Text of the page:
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Friday, 17 June 2022 11:20

Midas Lawsuit Alleges 2 Tucson Shops Charged For Unnecessary Repairs, Didn't Perform Them

Written by Anthony Victor Reyes, KVOA.com

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A consumer fraud lawsuit has been filed against two Tucson auto repair shops following an undercover investigation, according to a press release shared by Arizona Attorney General Mark Brnovich Wednesday.

According to state officials, agents with the attorney general's office brought vehicles for repair to the Tucson Midas locations at 6740 E. Tanque Verde Rd. and 333 W. Valencia Rd. in June and October 2020.


At the Tanque Verde Road location, the state claims the assistant manager told the undercover agent that the vehicle needed a serpentine belt to be replaced and its air conditioning system needed an evacuation and recharge of refrigerant. However, state said the employees did not replace the belt or "evaluate the level of refrigerant or perform the evacuation and recharge."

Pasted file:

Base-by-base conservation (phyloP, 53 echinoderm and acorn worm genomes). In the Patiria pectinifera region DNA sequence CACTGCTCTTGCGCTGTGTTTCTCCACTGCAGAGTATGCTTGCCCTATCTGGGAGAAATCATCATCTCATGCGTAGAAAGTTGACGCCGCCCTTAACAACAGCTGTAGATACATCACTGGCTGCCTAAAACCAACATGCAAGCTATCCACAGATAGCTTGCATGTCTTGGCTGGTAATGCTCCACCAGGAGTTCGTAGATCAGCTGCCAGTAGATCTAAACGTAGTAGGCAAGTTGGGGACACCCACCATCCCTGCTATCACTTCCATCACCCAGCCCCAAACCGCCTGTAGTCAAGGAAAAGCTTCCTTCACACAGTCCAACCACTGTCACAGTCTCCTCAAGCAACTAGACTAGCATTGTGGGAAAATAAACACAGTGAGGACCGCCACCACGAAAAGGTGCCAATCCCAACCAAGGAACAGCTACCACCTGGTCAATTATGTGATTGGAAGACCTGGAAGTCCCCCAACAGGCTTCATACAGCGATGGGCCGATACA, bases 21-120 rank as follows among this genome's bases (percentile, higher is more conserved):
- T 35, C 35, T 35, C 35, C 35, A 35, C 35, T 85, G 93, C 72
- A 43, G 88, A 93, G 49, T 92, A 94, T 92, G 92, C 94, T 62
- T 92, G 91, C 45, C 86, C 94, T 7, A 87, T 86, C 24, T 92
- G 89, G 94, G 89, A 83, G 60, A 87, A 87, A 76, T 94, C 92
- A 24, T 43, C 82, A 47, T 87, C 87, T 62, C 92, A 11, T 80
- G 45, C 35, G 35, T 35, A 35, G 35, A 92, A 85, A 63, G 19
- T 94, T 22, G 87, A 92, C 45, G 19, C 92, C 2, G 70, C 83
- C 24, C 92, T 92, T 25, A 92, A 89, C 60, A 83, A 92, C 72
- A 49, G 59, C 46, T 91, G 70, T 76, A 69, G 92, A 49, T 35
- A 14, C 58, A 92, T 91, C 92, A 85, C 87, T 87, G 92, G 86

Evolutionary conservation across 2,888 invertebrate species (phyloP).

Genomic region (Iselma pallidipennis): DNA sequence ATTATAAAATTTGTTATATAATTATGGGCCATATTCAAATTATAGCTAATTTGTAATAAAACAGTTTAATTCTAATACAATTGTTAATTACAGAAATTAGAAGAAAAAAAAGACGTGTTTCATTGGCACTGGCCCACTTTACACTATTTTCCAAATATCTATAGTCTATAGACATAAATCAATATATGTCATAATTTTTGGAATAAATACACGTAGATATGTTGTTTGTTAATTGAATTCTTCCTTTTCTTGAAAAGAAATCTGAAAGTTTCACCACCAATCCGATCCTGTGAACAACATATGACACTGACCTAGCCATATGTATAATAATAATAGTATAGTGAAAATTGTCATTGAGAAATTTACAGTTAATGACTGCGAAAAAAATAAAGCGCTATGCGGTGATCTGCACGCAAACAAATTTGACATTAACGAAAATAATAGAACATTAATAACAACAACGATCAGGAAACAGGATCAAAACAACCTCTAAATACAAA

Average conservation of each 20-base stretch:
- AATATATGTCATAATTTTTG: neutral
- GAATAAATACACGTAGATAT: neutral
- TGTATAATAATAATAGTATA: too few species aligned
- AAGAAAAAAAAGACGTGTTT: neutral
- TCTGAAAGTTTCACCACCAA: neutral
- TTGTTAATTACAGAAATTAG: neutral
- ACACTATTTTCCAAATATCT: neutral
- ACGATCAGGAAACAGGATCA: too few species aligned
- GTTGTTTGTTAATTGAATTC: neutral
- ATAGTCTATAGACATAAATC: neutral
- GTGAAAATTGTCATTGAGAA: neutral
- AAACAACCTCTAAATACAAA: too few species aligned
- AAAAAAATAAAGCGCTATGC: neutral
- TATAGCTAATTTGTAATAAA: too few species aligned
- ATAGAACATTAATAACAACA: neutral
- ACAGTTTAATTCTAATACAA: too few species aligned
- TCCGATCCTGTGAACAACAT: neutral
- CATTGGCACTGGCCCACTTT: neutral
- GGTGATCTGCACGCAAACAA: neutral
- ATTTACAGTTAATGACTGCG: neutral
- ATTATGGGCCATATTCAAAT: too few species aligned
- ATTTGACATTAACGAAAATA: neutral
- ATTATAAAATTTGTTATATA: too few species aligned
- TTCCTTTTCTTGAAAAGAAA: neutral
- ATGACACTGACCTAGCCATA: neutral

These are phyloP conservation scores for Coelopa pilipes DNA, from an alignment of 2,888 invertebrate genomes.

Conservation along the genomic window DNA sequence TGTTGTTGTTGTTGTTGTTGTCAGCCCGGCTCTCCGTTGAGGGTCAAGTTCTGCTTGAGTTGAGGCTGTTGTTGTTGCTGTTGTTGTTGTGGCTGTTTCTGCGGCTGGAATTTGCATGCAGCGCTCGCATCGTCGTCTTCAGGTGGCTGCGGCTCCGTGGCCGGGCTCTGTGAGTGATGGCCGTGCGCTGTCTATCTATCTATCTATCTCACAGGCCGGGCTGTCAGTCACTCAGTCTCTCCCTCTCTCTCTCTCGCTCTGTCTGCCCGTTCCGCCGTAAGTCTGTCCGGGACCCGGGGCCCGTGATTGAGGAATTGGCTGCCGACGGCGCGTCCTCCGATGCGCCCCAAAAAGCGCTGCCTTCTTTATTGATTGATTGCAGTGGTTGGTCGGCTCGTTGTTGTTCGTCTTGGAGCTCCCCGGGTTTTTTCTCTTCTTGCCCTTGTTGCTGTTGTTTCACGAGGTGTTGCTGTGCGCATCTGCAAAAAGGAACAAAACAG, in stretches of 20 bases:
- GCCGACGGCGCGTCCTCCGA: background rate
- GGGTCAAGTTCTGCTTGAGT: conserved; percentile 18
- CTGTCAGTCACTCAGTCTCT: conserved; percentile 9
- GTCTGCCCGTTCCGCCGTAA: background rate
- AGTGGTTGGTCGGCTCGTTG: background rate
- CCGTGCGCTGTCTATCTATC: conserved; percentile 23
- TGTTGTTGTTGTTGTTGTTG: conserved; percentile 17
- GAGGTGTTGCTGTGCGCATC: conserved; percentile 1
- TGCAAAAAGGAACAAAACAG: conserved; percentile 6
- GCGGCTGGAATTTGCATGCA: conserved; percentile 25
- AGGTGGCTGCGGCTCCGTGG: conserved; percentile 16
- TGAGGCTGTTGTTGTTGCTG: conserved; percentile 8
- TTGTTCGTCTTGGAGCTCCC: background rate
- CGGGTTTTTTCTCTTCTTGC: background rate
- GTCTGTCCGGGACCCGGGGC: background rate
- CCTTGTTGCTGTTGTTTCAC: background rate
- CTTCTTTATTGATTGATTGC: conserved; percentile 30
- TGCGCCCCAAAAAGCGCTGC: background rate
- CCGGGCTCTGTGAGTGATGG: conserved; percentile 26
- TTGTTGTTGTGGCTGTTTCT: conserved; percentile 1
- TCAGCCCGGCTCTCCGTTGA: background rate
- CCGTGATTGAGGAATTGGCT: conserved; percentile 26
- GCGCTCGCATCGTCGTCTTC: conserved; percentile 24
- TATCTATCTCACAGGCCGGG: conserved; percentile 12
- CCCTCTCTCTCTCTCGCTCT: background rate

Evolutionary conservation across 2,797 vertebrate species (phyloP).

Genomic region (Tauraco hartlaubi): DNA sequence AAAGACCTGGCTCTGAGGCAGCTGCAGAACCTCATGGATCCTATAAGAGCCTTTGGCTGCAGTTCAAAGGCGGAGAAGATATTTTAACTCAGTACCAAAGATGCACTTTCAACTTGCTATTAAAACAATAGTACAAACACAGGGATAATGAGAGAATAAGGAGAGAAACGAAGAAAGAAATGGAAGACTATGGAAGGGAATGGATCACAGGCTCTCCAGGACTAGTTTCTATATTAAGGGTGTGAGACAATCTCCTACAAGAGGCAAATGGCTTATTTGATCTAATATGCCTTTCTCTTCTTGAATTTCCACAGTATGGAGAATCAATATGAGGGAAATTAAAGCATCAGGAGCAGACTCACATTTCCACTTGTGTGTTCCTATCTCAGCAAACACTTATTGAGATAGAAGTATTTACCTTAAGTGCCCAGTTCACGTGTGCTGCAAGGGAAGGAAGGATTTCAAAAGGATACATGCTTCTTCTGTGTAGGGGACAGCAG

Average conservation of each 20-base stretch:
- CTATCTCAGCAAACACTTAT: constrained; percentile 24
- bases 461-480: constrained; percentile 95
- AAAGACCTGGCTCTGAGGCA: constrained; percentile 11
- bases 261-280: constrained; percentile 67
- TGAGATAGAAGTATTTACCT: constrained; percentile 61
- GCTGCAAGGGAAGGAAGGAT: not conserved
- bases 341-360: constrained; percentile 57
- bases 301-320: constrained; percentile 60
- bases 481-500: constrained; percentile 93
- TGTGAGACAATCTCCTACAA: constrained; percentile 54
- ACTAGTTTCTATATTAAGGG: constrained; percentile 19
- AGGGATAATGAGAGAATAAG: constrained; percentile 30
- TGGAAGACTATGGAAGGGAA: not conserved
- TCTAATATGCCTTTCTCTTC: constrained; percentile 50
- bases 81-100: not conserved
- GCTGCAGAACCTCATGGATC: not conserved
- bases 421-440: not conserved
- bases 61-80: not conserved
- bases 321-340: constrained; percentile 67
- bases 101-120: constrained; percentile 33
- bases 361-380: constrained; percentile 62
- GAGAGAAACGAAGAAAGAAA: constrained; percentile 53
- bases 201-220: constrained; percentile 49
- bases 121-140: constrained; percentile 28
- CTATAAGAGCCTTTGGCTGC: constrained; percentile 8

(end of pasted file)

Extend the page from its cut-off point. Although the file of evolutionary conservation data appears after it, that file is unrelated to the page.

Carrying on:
The agent at the Valencia Road location was allegedly told that a fuel line was cracked, and the spark plugs were “all burnt up.” Despite the assessment allegedly being incorrect, the manager reportedly charged the agent replacement of the spark plugs, a three-part fuel system service kit and a throttle body service that includes a fuel additive. The state alleges that the vehicle's fuel had no presence of the fuel additive when tested and an undercover recording confirmed that the full throttle body service was not performed. The agent also reported that the manager said "the vehicle drove great on a test drive when no test drive was completed."


According to the press release, both of the Midas locations involved are owned by Christopher Conforti and Nicholas Conforti.


“Not only did these two shops recommend and charge consumers for unnecessary repairs, but they also didn’t even perform the work,” said Arizona Attorney General Mark Brnovich. “Our undercover auto sting program is sending a strong message that this type of despicable fraud will not be tolerated in our communities.”


Officials say the lawsuit could result in the two locations providing consumer restitution up to $10,000 in "civil penalties for each violation of the Arizona Consumer Fraud Act, injunctive relief, and attorney’s fees and costs."

 

We thank KVOA.com for reprint permission